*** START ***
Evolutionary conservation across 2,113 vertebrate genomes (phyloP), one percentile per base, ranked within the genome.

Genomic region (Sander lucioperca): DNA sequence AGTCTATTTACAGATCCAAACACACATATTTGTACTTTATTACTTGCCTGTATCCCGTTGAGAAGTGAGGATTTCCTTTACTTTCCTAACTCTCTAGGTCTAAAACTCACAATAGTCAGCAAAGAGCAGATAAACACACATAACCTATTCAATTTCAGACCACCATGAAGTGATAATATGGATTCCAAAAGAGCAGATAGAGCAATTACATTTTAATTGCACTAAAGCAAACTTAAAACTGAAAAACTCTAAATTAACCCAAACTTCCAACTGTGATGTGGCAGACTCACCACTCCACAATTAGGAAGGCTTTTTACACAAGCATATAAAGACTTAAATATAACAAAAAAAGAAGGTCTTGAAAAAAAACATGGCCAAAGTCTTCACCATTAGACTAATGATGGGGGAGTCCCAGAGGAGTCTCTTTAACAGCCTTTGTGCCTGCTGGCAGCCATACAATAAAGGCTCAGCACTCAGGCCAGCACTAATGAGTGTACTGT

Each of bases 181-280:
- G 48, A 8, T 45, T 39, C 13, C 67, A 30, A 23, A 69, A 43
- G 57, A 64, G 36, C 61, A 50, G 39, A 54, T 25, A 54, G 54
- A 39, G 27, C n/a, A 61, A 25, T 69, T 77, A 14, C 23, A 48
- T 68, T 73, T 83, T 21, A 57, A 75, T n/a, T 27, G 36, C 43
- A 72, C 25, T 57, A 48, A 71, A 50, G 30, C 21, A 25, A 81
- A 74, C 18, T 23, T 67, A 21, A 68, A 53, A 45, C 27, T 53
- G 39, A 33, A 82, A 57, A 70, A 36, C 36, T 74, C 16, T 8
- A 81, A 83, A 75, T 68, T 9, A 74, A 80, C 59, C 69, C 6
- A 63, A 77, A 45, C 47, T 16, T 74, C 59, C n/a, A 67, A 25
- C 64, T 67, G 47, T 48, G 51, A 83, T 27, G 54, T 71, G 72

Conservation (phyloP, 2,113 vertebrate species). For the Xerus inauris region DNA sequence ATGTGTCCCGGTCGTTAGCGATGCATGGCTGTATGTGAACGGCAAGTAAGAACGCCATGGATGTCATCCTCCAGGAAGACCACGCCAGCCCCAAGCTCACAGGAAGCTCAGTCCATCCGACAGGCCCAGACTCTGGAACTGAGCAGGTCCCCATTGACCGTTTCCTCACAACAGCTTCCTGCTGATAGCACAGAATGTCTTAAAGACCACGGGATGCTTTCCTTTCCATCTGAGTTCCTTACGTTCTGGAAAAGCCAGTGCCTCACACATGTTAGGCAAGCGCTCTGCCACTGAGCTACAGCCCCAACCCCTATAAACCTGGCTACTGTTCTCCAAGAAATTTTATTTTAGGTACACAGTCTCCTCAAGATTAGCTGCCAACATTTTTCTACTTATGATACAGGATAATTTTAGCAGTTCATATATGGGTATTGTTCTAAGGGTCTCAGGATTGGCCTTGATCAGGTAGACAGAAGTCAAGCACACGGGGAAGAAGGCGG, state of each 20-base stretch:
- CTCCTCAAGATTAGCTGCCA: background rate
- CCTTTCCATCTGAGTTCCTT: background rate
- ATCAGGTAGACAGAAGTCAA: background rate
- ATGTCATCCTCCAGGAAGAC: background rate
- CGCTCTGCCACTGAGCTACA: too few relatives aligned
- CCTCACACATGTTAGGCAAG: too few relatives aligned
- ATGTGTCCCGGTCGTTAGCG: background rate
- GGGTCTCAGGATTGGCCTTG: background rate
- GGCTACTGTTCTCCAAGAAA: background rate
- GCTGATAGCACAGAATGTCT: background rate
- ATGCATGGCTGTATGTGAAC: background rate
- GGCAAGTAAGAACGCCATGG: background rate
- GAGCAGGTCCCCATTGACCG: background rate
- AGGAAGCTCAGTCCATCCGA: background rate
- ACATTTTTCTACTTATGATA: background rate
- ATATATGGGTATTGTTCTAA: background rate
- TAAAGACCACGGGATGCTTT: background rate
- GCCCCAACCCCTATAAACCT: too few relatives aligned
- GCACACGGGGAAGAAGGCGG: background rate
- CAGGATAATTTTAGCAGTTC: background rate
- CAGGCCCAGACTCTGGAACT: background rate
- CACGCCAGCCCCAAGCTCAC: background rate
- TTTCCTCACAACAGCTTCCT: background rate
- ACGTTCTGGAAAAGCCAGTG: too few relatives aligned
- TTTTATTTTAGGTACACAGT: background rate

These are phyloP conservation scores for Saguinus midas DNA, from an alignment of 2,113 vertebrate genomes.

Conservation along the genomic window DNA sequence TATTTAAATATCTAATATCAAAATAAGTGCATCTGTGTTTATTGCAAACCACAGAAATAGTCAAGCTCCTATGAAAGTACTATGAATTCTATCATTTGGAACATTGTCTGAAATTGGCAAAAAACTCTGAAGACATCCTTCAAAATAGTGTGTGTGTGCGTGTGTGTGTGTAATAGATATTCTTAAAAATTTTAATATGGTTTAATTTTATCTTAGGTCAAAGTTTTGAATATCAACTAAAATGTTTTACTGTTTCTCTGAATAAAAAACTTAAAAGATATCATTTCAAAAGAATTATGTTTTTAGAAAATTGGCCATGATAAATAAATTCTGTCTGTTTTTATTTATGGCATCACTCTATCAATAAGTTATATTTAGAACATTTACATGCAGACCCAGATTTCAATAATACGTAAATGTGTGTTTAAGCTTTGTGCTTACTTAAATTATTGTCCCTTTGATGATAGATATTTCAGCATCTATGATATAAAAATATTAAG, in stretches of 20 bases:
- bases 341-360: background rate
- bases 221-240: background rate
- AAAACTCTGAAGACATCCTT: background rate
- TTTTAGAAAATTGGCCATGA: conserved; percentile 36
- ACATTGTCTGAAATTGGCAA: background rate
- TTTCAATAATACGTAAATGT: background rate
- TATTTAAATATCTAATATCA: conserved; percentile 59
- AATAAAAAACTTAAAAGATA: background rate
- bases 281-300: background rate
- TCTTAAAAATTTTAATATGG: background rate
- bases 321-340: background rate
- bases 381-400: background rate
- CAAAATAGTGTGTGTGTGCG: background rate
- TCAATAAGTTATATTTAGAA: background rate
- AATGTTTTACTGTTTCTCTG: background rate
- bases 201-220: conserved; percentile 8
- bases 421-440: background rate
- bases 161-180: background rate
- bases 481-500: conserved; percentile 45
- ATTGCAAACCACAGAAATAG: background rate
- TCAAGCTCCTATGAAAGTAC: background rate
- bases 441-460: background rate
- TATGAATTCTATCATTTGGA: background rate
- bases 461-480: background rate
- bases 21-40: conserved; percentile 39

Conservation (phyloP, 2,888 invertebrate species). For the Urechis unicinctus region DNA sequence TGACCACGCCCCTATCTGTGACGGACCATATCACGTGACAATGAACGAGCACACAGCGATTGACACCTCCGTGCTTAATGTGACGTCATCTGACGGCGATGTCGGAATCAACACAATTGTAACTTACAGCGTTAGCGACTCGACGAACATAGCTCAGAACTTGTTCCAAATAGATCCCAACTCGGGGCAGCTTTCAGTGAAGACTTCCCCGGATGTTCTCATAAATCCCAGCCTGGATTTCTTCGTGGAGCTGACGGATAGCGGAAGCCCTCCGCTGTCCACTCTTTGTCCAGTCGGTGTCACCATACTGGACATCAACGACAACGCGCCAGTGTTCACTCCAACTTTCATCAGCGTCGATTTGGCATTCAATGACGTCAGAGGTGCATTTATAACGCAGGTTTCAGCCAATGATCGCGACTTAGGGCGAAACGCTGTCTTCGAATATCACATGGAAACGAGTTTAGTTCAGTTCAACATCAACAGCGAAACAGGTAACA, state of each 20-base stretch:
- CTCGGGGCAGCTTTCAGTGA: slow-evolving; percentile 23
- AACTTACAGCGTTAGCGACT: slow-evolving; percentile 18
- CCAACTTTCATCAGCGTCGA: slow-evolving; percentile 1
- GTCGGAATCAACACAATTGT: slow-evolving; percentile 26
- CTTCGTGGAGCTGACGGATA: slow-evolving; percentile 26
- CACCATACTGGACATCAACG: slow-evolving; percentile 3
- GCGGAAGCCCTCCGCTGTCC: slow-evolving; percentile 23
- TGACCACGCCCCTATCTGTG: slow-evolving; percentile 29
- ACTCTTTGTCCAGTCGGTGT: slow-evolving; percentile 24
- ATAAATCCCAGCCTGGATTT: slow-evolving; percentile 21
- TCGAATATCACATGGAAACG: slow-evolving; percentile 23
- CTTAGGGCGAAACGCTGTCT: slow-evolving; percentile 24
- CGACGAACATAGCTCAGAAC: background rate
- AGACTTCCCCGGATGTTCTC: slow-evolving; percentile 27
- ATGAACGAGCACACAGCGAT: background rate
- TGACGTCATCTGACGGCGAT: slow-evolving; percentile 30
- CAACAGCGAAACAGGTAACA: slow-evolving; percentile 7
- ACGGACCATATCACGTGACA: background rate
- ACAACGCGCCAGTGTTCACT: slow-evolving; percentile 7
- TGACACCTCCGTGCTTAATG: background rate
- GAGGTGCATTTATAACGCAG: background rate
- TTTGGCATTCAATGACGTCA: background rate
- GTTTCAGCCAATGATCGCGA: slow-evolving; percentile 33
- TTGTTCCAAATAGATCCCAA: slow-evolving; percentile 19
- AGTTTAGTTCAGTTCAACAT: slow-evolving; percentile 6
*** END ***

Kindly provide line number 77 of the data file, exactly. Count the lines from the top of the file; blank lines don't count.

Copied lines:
- ATAAATCCCAGCCTGGATTT: slow-evolving; percentile 21